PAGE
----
6. The wood bit of claim 1, wherein said pair of outer sides are slightly tapered downward away from said leading end.
7. The wood bit of claim 1, wherein said pair of outer sides are beveled to form an outer side cutting edge.
Description

This is a continuation of my prior application U.S. Ser. No. 07/883,522 May 20, 1992, now U.S. Pat. No. 5,286,143.

BACKGROUND OF THE INVENTION

The present invention ,relates to a wood bit for boring holes in wood or similar materials. Wood bits generally have a central point and a spade shaped blade or cutting section attached to a shaft, wherein the bit is usually driven by some type of power tool.

Wood bits known in the art utilize blades of various shapes and sizes, some incorporating spurs on the outside edges of the shoulders to provide better penetration of the blade into the wood substrate. Often the blades of wood bits include flutes ground into the surface of the cutting blade face along the shoulder or tip to enhance the cutting effect and provide better deflection of the wood chips from the bore. Conventional methods of forming flutes or grooves into the blade face utilize grinding processes which cut into the blade surface, thereby decreasing the thickness of the blade in the area of the groove, and forming a deflection surface within the blade face so that chips must be deflected at a sharp, acute angle formed by the outer surface of the flute joining the inner surface of the flute. Usually the cutting edges are formed on the leading end of the blade separated from the flutes. These conventional wood bits are usually flat, having cutting edges which do not project outward pass the plane of the blade face.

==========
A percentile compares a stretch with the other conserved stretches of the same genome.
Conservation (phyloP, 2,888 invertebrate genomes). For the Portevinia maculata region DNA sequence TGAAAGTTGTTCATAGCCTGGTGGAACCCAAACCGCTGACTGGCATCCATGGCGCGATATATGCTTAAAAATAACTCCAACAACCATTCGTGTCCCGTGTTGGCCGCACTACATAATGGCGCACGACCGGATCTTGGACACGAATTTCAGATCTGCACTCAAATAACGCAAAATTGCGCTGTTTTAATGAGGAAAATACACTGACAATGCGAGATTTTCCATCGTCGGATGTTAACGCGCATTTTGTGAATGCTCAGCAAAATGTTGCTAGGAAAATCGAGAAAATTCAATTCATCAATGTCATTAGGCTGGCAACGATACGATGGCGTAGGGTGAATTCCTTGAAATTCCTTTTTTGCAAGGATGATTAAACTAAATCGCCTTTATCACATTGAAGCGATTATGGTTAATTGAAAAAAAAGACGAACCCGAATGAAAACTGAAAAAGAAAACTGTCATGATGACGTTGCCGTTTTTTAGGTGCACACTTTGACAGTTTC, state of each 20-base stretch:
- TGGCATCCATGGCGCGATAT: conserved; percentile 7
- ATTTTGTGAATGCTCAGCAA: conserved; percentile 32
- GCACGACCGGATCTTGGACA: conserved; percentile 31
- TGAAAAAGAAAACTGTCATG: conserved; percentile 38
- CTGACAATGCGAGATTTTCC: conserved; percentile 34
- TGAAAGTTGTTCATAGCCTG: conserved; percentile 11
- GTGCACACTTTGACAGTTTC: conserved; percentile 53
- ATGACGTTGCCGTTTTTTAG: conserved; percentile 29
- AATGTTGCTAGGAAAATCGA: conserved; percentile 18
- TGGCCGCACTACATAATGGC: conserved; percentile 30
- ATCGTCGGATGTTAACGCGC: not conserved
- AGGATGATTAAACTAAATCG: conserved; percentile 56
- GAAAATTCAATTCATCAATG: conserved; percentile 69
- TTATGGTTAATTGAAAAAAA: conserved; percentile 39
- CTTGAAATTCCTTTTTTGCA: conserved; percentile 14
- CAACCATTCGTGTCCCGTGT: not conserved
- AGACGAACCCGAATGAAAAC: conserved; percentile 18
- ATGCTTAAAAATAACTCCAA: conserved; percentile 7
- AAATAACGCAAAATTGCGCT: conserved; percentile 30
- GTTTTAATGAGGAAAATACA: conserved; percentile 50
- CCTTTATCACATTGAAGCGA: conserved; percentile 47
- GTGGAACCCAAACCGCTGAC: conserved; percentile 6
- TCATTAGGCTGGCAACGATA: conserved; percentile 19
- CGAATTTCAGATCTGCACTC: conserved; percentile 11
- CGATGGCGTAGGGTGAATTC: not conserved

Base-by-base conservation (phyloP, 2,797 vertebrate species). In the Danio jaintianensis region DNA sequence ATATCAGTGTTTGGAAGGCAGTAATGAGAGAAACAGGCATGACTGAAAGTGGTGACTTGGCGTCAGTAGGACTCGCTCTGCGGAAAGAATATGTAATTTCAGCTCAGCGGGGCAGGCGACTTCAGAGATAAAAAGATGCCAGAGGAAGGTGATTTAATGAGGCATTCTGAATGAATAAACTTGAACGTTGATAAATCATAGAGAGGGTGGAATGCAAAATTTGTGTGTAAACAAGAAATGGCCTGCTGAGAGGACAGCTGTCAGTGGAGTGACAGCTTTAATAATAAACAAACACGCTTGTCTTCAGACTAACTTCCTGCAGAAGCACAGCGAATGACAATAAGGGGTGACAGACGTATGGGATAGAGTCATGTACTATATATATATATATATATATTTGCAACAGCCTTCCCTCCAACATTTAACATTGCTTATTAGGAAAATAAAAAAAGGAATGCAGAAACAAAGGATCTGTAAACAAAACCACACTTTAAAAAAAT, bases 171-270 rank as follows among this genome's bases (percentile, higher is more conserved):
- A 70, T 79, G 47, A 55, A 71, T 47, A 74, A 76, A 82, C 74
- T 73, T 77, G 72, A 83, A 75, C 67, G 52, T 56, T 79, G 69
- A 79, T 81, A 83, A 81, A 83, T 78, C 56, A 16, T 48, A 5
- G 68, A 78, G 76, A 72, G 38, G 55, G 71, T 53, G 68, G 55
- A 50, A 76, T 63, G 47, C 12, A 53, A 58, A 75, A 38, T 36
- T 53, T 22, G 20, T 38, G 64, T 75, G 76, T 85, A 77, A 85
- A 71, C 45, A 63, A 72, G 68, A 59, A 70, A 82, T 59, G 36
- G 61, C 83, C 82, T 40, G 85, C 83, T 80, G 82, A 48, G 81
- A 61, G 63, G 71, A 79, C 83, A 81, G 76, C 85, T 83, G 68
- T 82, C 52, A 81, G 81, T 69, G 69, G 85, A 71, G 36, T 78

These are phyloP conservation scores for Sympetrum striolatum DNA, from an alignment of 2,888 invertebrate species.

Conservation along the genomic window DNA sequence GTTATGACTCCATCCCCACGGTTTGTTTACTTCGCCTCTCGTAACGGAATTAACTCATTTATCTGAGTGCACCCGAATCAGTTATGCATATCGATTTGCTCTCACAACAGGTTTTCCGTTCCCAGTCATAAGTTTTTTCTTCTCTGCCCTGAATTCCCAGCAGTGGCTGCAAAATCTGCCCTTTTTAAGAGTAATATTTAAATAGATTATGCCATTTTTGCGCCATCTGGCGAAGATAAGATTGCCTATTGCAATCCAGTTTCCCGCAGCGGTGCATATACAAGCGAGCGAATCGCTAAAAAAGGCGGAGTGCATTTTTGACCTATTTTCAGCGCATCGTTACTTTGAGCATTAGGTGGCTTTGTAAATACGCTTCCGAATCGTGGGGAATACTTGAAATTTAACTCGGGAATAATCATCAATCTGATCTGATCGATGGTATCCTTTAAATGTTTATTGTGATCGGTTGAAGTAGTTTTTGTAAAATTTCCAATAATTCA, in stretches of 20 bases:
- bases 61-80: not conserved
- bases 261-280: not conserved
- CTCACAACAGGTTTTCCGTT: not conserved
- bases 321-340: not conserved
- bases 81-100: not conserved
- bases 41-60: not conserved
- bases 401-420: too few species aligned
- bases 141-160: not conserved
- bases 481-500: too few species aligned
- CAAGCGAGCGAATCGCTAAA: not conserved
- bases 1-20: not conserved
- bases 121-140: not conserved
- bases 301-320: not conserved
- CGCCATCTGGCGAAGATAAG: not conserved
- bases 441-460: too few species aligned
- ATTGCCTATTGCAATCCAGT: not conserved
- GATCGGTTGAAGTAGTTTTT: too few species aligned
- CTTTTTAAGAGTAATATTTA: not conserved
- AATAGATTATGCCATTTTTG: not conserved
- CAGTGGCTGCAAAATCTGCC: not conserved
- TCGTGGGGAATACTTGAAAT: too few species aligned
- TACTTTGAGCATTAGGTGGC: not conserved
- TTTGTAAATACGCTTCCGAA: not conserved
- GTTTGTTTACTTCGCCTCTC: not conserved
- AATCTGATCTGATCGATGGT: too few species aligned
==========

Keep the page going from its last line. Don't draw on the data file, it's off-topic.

For example, the Williams III, U.S. Pat. No. 4,682,917 describes a wood bit designed having a flute ground into the blade face extending from the tip and along the lateral shoulder portion of the blade, stopping where the rake of the shoulder spur intersects the shoulder flute. The leading cutting edges of the blade remain level with, or recessed within the face of the blade.

The chip deflection means of the present invention is designed to be manufactured in a one step bending process simplifying and reducing the expense of a milling and/or grinding step to cut the desired flute pattern into the blade surface. The chip removal means of the present invention does not utilize a flute formed at an acute angle such as used in the Williams III bit, but rather utilizes a forging process to bend a continuous hook into the leading end of the blade extending along the lateral shoulders and converging in a central point. Wood shavings are directed upwardly onto the blade surface at an obtuse angle rather than an acute angle as taught in the Williams' reference in order to provide more efficient removal of the chip debris from the cutting surface. The leading end of the blade, including the hook is of generally uniform thickness. The design of the hook projecting beyond or outwardly (in the direction of rotation) past the plane of the blade surface and along the lateral shoulder and central point maximizes the strength and long life of the cutting edges of the blade while the forging process minimizes waste material formed during the manufacture of the wood bit.